Lancaster, Ohio is a small city in central Ohio, located about 30 miles southeast of Columbus. With a population of about 40,000, Lancaster has grown significantly in recent decades as it has transformed from a mostly rural community to Columbus exurb. Suburban sprawl now exists along the entire corridor between Columbus and Lancaster, and US 33 was recently upgraded to an expressway between the cities. Lancaster was recently featured in the book The 100 Best Small Arts Towns in America due to an active fine arts community and an annual music festival, drawing artists and musicians from around the world each summer. Aside from an active, historic downtown that has recently been revitalized, most of Lancaster’s modern retail is located along the Memorial Drive/Business 33 strip to the northeast of downtown, and this strip itself is anchored by River Valley Mall. Opened in October 1987, River Valley Mall was originally anchored by Columbus-based Lazarus, Youngstown-originated Hills, JCPenney, Sears, and Dayton-based Elder-Beerman. River Valley Mall has 80 stores and 569,461 square feet of retail space in total, with 308,877 square feet in the anchor stores.
Over the past 23 years, River Valley Mall has anchored the retail strip on the northeast side of Lancaster, and has spawned a critical mass of big box plazas and chain restaurants along the Memorial Drive corridor. Along the mall’s ring road are a Frisch’s Big Boy restaurant, Best Buy, Applebee’s, IHOP, Office Max, Target, Red Lobster, and Hobby Lobby. Directly across the street from the mall are even more restaurants and chain stores, including Bob Evans, White Castle, Taco Bell, Olive Garden, Hampton Inn and Pier One Imports. Strip malls also exist around River Valley Mall, including the Hocking Valley Mall down the street anchored by Kroger and K-Mart. Was this ever enclosed?
Although there have been several anchor changes at River Valley Mall, the interior of the mall remains largely the same as when it opened. In 1999, Hills became Connecticut-based Ames when Ames bought Hills. Then, in early 2002, Ames closed their River Valley Mall store in one of the last rounds of closures before the entire chain folded. This anchor remained dark until 2006 when it was filled by Steve and Barry’s, who closed at the end of 2008, leaving it dark once again. As of April 2010 it is still vacant.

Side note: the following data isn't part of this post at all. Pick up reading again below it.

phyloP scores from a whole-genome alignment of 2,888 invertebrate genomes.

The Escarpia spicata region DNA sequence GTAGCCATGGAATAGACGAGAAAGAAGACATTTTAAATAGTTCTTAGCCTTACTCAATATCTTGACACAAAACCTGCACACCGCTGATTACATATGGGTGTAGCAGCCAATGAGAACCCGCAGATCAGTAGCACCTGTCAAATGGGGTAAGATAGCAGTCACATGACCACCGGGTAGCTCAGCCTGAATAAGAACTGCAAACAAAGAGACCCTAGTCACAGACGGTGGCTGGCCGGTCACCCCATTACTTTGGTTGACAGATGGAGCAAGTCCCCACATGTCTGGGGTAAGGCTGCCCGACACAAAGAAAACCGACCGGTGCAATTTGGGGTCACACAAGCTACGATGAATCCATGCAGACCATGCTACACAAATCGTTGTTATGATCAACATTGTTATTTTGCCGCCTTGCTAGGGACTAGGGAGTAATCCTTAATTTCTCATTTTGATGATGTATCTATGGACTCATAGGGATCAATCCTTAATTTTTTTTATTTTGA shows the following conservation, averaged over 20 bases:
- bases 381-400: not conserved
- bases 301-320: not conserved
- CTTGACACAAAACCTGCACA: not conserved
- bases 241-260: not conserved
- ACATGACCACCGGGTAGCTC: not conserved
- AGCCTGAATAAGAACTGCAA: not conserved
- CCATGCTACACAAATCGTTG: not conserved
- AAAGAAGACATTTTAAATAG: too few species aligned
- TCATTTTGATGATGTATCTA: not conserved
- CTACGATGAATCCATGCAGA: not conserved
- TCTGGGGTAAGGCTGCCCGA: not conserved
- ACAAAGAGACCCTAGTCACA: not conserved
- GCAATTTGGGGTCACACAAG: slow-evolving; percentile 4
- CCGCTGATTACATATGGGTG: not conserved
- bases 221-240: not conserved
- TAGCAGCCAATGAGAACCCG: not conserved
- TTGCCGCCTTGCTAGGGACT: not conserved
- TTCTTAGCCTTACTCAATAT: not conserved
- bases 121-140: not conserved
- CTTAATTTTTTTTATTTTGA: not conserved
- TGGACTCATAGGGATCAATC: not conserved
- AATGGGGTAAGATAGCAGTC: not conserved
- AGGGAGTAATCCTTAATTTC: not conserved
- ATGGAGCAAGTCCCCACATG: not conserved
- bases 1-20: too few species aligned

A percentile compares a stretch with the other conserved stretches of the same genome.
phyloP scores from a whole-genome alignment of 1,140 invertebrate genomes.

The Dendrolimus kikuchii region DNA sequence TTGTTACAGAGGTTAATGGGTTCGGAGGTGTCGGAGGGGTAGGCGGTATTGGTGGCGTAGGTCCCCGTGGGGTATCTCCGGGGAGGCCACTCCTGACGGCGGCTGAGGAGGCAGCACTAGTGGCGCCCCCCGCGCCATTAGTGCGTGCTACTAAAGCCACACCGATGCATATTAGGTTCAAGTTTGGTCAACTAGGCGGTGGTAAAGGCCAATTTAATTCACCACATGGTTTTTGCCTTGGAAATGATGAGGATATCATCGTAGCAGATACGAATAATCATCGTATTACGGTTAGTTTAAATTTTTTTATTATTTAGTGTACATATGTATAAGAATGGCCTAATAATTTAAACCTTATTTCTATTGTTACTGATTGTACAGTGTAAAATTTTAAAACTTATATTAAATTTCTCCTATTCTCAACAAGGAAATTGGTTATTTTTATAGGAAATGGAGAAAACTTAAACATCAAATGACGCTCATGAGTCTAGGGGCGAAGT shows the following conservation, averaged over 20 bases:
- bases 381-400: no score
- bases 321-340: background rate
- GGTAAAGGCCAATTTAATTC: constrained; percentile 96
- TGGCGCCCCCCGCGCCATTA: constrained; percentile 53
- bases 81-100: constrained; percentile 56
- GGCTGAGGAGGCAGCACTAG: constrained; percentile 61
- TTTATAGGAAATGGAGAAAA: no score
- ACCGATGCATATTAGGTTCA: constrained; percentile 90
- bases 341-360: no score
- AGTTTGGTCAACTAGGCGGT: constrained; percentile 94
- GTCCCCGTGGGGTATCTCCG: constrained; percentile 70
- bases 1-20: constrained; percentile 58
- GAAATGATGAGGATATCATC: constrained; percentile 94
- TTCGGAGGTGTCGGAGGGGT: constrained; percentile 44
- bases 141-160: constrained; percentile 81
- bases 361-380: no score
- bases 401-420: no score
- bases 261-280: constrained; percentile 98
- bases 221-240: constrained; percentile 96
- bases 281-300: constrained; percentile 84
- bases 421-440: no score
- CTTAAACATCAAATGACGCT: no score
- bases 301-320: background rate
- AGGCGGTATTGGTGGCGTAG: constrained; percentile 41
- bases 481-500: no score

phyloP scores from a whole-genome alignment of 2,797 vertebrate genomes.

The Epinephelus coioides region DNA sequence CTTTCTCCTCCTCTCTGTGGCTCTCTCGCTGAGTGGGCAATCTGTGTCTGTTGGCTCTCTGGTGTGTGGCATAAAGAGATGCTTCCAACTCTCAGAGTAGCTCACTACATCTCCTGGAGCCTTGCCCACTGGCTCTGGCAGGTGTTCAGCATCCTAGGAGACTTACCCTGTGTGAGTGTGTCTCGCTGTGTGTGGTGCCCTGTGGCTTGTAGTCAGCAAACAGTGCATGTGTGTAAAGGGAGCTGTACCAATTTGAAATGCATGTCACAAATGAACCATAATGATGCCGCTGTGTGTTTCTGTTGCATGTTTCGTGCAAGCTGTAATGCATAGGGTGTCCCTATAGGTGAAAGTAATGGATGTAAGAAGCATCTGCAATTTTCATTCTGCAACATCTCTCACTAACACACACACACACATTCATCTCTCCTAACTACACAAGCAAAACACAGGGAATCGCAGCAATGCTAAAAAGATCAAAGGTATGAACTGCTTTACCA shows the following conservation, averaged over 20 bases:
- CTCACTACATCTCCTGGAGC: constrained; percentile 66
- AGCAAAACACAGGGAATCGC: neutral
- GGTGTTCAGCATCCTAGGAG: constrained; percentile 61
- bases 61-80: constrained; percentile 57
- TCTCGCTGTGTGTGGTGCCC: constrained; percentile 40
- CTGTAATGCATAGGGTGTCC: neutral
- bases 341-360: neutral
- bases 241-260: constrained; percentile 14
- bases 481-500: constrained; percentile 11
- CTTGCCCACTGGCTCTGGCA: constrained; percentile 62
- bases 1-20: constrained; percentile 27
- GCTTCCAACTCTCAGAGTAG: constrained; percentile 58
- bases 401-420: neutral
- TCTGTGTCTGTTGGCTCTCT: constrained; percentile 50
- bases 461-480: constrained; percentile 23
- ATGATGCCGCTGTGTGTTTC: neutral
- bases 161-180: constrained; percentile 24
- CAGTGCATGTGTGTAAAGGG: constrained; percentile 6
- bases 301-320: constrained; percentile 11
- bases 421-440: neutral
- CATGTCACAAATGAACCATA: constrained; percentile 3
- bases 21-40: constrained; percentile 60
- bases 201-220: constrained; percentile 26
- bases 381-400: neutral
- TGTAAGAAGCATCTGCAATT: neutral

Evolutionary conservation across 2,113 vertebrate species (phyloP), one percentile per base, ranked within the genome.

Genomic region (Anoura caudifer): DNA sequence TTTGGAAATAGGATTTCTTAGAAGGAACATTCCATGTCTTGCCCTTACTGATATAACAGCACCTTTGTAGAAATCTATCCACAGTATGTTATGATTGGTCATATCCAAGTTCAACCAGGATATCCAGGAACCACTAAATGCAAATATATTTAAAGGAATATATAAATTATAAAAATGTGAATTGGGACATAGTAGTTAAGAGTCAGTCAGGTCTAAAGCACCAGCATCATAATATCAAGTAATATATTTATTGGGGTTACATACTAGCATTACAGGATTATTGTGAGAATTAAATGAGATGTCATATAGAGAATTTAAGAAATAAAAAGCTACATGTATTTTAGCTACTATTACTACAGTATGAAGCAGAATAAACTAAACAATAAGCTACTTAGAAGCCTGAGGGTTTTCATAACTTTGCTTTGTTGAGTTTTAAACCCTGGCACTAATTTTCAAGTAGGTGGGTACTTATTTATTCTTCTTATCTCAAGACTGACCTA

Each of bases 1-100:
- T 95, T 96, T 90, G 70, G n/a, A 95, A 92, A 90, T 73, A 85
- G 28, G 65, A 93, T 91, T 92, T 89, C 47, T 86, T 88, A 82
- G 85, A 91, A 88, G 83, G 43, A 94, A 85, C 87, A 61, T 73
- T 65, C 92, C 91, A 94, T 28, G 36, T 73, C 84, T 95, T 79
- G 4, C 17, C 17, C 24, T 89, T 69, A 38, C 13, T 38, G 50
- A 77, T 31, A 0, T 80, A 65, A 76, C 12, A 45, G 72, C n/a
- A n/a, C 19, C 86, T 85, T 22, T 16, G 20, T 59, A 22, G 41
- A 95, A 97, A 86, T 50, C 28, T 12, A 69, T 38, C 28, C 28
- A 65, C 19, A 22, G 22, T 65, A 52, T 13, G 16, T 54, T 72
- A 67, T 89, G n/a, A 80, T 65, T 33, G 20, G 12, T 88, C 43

River Valley Mall’s eastern anchor, which opened as Lazarus in 1987, became Lazarus-Macy’s in 2003 and finally just Macy’s in 2005 when parent company Federated decided to use the more popular, nationally-known Macy’s nameplate, phasing out Federated’s regional names in the process. A couple years later, Federated decided this Macy’s was not profitable enough and closed it in 2007. However, in March 2010, River Valley Mall’s owner Glimcher announced that a Dick’s Sporting Goods would open in the former Macy’s space in November 2010, giving the mall four out of five anchors. A Dunham’s already operates as a mini-anchor in the mall, and they can’t be happy about this at all.
The Dick’s Sporting Goods opening will also help the perception of many that River Valley Mall is struggling, according to a spokesperson for River Valley’s management. In recent years, a number of vacancies have popped up in the mall, perhaps a result of the economy, the mall’s lack of recent renovations, competition from better malls in Columbus, or a combination of all of these factors. Despite this, though, mini-anchor Old Navy opened in mid-2009 inside the mall, and the mall continues to mostly thrive with mid-level stalwarts like Victoria’s Secret and American Eagle, as well as a ten-screen Regal Cinemas.
The decor and layout of River Valley Mall is decidedly of its era – the late 1980s. The white latticework ceiling pattern, reflective ceiling tiles, lack of kiosks and full-size fountains are a time warp in today’s era of carpeting, comfy seating, warm colors and kiosks. The layout is uniquely complex for a one level mall, and features a neat loop around the food court area where the mall turns.
I visited River Valley Mall in August 2009 and took the pictures featured here. If you have any stories to fill us in on regarding River Valley Mall’s history or just some thoughts to add, feel free to leave a comment or two.